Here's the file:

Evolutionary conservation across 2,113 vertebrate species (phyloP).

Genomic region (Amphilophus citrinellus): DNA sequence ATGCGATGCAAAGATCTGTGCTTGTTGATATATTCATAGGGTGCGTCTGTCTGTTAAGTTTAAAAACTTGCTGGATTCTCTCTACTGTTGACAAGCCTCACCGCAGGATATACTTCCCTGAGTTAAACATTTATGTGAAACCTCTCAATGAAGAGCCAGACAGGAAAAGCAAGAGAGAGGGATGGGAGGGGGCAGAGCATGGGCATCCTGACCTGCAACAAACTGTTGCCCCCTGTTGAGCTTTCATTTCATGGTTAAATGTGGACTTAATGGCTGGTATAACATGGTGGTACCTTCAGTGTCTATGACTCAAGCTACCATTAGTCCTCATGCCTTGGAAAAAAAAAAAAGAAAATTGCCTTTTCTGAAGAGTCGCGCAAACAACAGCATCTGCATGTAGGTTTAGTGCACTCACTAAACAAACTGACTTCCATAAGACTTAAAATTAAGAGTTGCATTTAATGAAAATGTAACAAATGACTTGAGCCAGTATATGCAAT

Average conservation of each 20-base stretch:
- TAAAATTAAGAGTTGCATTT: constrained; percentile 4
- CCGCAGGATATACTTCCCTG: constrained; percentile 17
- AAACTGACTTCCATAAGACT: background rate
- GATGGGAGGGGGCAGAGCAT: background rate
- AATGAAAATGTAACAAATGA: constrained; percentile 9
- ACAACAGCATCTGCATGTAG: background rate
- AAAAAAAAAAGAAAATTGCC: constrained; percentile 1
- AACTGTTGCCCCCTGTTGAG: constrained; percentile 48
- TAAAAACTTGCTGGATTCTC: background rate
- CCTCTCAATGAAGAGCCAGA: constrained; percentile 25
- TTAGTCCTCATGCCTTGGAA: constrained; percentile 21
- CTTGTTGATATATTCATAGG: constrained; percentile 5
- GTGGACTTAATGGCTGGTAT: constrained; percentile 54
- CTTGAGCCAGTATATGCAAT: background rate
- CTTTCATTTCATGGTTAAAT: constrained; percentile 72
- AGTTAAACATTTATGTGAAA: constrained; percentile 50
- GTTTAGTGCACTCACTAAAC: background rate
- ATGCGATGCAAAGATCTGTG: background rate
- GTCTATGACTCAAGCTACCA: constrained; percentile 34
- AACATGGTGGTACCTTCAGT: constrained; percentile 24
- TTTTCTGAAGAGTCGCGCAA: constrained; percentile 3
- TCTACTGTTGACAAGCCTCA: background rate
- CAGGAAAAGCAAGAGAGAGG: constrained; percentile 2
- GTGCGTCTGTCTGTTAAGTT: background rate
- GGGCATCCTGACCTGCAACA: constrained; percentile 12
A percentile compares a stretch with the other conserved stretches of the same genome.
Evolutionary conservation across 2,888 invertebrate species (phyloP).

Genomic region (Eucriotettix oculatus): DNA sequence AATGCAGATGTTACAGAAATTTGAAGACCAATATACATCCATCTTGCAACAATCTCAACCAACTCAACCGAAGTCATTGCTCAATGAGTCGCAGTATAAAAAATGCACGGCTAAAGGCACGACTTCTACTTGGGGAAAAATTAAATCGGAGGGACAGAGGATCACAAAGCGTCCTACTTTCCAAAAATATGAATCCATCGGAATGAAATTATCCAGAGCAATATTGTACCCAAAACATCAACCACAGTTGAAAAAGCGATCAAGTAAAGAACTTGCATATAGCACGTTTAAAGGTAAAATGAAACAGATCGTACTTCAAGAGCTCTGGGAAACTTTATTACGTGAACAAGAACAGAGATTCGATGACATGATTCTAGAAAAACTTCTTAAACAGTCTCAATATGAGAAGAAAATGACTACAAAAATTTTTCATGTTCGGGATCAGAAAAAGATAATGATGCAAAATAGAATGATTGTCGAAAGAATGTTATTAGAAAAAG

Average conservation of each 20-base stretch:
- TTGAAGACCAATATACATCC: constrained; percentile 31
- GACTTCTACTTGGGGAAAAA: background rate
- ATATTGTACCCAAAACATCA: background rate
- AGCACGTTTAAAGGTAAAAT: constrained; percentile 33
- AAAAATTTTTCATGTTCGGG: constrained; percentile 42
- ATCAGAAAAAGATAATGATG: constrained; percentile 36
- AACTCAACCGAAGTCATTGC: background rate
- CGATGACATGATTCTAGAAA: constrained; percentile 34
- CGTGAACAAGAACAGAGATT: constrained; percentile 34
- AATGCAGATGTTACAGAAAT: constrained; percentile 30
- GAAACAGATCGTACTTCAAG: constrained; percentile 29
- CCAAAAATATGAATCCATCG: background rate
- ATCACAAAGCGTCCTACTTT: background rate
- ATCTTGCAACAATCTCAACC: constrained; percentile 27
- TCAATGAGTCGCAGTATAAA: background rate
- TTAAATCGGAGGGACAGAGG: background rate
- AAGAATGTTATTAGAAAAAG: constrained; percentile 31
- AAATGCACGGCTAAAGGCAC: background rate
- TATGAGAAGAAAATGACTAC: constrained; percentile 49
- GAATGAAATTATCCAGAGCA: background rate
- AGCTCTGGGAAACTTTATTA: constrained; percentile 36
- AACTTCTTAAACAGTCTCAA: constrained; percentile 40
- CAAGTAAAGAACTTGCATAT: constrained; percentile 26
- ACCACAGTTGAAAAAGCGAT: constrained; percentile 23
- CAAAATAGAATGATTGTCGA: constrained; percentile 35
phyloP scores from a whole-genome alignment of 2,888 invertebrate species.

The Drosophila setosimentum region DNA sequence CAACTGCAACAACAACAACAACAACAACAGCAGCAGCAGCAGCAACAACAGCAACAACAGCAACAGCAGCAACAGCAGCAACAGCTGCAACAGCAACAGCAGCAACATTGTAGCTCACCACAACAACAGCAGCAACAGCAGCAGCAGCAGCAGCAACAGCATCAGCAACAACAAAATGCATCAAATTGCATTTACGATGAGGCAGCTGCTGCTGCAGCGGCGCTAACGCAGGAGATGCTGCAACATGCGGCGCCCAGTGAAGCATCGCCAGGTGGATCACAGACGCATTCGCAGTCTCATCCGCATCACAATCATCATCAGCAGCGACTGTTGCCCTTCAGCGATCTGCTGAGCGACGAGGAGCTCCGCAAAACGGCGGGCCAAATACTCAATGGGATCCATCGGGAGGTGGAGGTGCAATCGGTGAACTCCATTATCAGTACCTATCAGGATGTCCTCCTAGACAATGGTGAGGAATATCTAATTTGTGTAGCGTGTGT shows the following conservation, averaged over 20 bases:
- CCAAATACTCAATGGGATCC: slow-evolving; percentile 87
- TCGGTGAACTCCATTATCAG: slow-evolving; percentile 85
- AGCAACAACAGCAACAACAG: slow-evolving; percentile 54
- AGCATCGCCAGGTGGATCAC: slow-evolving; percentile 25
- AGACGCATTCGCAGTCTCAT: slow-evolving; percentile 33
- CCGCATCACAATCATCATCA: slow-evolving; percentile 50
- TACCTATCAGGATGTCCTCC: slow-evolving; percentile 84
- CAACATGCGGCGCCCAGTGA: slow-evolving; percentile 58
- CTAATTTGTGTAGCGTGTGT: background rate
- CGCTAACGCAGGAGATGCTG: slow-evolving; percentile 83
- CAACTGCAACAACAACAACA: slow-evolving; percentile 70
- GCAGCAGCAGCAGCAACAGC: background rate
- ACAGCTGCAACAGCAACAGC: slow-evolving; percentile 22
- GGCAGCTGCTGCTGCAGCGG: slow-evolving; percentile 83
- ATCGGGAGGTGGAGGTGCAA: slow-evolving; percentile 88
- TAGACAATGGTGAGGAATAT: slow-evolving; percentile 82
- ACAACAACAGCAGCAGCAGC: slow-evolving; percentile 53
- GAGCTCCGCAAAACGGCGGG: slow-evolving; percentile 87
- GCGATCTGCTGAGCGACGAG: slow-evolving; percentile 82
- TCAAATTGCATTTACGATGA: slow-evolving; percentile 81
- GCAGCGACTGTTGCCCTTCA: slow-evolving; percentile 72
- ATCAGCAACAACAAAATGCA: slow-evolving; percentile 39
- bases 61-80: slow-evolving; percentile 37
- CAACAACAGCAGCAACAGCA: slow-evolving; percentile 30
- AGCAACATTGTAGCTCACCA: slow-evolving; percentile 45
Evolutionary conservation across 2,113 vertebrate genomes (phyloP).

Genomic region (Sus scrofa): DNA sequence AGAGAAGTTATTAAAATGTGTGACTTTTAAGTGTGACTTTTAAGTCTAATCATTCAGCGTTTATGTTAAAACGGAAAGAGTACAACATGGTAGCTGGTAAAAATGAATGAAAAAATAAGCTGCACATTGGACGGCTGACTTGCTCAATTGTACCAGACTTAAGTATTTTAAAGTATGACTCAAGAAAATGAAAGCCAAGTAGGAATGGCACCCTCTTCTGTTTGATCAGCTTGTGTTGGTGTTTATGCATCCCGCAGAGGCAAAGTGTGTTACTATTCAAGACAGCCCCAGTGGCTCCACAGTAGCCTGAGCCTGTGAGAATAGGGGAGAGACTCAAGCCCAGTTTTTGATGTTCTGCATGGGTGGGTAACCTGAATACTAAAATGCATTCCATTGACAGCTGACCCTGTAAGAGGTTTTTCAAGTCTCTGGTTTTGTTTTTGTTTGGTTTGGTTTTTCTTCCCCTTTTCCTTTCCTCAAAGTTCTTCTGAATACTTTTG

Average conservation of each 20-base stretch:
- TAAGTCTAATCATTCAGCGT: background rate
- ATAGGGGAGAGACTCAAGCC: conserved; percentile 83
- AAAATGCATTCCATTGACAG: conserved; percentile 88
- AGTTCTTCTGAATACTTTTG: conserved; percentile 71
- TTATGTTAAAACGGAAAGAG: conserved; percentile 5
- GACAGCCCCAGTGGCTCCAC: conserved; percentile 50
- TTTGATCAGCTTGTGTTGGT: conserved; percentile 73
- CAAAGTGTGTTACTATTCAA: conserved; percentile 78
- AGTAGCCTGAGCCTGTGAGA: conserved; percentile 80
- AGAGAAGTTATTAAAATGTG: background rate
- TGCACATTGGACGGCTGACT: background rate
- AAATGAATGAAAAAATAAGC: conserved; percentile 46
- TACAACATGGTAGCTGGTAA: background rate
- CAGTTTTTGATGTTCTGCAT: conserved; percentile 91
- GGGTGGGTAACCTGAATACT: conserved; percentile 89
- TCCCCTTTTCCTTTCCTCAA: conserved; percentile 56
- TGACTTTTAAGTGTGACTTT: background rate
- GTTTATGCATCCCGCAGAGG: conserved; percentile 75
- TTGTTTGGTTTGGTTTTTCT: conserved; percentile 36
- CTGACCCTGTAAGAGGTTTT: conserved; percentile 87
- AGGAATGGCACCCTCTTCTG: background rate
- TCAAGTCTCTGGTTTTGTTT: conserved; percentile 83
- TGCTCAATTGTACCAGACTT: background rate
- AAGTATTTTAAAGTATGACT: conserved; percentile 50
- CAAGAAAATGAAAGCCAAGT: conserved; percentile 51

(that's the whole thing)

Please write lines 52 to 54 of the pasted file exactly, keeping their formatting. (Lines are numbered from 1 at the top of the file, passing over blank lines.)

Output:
- GAATGAAATTATCCAGAGCA: background rate
- AGCTCTGGGAAACTTTATTA: constrained; percentile 36
- AACTTCTTAAACAGTCTCAA: constrained; percentile 40